By Madeleine Stiffler
Arguably the best board sport, surfing offers something for everyone. Of course, surfing is rather difficult, but that does not go without noting how fulfilling it is. Learning how to maneuver in beautiful oceans on a longboard, shortboard, fishtail, or other board becomes an opportunity to learn more about the sea, as well as gaining a better understanding of your body, surroundings, limits, and goals. While surfing does a wonderful job of humbling you, it is a challenge to become one with the ocean in one of the greatest problem-solving and adapting sports. The surfing clique can be a bit intimidating, I have to admit, but that should never stop someone from giving it a shot (just stay out of the locals’ way).
Adopting the proper surf etiquette should also be a learner’s number one priority—if not, the appeal of surfing diminishes and the fun is wiped out. But once you understand the mechanics of surfing and you are able to catch your first wave, it becomes one of the most freeing experiences ever. Not only does surfing offer an incredible (and attainable) challenge, but also it demonstrates how empowering and supportive a community of those with shared interests can be. Making friends on the water is easy and, more often than not, you will find supporters offering tips and pointers instead of criticism or heckling.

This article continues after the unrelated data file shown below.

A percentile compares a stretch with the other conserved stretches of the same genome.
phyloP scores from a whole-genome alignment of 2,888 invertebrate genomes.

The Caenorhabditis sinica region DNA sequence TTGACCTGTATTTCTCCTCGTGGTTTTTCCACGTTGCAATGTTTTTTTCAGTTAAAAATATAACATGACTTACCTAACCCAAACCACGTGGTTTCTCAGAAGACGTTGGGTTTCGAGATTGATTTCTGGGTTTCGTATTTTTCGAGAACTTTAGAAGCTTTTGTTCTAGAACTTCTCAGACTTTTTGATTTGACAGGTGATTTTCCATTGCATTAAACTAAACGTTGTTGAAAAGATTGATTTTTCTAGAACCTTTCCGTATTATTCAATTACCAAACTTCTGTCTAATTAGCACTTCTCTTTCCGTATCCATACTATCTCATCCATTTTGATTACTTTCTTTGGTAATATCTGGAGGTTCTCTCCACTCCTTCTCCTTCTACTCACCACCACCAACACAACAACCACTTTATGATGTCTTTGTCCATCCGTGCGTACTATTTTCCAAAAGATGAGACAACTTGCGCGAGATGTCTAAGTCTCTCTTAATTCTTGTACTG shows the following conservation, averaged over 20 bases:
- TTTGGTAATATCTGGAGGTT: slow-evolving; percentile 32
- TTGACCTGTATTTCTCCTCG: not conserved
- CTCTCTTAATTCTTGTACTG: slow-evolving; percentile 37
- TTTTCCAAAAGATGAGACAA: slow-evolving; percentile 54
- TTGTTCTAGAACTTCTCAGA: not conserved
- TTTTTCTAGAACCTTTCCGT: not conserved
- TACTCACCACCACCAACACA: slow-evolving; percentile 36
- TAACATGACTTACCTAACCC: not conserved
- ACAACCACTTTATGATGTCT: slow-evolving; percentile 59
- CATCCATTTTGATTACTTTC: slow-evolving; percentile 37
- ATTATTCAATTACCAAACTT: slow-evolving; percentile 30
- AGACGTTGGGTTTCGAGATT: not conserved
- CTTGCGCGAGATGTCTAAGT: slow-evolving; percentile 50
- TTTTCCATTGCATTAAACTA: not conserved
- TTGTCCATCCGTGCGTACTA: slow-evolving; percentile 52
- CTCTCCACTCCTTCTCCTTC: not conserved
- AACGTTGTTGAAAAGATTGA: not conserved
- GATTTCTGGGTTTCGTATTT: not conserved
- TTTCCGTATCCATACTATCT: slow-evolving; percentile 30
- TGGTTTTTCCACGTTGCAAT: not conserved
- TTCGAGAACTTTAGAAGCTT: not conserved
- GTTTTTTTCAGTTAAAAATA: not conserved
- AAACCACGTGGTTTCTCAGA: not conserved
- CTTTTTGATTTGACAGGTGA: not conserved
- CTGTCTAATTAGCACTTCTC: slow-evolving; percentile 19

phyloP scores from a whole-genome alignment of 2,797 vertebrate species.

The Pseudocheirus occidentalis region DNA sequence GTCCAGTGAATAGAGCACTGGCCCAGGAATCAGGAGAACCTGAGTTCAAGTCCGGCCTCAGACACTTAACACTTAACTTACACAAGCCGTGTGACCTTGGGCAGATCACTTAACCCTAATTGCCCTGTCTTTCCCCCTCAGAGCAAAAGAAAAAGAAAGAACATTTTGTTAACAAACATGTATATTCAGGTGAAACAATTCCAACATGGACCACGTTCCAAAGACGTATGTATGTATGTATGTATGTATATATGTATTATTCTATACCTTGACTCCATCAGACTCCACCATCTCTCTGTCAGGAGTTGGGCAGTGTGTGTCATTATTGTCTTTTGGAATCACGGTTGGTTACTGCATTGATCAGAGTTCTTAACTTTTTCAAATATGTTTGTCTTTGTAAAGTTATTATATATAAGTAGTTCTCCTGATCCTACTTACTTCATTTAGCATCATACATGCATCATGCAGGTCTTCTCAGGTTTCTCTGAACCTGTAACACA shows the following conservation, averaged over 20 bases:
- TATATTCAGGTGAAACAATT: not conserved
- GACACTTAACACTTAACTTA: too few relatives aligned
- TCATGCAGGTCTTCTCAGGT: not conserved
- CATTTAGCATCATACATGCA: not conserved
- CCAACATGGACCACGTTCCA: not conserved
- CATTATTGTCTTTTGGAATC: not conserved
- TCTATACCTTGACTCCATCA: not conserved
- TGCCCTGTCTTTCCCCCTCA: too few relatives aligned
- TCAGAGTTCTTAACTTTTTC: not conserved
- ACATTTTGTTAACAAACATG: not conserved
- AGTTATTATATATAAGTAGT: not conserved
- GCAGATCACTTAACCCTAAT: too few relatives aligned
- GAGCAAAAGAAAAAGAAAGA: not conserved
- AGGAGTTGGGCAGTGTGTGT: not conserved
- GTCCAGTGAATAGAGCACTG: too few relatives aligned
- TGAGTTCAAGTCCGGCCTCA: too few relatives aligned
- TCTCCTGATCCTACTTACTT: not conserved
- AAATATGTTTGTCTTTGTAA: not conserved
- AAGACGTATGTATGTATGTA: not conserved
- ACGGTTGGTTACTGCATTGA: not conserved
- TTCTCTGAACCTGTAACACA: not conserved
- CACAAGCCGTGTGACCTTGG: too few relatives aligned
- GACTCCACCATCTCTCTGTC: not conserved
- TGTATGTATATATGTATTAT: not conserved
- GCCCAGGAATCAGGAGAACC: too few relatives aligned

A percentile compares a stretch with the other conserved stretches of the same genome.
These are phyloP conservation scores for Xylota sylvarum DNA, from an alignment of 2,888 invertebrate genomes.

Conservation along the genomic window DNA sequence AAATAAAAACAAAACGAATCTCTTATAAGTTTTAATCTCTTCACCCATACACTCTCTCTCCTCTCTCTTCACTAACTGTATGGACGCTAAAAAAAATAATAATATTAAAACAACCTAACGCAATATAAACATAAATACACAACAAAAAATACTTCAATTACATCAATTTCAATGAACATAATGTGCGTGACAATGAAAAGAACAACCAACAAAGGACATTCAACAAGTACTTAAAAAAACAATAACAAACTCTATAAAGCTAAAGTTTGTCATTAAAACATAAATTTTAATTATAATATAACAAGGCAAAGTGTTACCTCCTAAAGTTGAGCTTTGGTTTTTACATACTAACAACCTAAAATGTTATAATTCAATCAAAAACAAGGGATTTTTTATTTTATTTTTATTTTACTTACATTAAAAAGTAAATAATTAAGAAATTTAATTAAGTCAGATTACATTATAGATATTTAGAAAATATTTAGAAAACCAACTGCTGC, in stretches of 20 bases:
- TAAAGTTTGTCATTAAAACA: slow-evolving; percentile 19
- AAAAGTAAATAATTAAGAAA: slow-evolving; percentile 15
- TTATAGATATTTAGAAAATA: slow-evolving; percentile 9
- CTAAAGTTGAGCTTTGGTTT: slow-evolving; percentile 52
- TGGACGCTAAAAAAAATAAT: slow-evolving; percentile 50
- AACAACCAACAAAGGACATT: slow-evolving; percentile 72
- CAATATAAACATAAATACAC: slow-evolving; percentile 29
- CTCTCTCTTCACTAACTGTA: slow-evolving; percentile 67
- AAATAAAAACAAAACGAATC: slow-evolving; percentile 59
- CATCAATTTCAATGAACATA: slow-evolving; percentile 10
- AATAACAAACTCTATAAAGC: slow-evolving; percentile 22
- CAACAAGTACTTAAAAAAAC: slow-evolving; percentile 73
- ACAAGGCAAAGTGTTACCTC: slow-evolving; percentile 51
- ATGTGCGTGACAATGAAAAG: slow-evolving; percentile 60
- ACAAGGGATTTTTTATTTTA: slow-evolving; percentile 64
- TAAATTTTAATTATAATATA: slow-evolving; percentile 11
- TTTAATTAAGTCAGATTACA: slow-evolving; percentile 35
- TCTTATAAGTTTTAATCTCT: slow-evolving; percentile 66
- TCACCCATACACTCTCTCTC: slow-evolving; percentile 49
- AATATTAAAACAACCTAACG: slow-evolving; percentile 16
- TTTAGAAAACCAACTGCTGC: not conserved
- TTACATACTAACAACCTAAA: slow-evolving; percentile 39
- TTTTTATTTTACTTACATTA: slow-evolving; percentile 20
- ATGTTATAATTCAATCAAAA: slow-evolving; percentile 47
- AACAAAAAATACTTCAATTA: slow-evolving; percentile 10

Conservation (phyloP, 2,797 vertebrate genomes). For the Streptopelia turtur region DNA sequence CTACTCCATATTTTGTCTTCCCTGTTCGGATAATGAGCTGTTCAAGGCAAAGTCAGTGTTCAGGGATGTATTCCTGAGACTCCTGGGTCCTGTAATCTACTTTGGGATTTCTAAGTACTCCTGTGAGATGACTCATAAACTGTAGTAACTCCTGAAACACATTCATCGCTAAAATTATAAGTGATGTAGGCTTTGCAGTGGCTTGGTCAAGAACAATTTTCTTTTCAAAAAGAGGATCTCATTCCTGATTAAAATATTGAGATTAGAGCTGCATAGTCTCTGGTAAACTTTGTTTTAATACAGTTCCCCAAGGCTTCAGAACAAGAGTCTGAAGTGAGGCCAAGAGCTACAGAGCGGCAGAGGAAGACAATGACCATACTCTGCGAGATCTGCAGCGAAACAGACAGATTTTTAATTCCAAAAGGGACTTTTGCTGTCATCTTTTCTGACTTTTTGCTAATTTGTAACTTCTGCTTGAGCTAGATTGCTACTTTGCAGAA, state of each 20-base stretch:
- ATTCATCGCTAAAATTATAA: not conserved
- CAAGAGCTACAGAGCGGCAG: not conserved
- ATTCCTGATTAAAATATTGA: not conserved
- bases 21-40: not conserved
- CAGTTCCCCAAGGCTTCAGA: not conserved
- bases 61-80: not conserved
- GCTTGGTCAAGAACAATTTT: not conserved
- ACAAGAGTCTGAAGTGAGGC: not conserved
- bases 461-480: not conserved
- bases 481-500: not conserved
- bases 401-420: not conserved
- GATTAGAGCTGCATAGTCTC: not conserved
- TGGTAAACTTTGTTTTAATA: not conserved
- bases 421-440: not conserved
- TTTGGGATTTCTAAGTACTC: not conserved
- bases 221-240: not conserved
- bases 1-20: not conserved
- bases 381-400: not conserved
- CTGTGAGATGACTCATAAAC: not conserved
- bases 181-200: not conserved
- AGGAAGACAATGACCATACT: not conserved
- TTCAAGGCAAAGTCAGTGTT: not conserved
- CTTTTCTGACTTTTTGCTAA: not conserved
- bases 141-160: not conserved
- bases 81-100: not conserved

Frankly, surfing also makes for a great conversation topic and you could even become a mentor or a teacher yourself. On the topic of mentors, older generations of surfers are the best, and can offer some great advice for beginners. Surfing is a phenomenal way to get in shape too—paddling, swimming, and maintaining the proper stance is a killer workout in the best way possible. Although jumping into a new hobby as daunting as surfing can seem terrifying, I strongly encourage everyone to give it a shot—you never know if it could become your new favorite activity. As long as you aren’t a kook, there is a place for you in the world of surfing.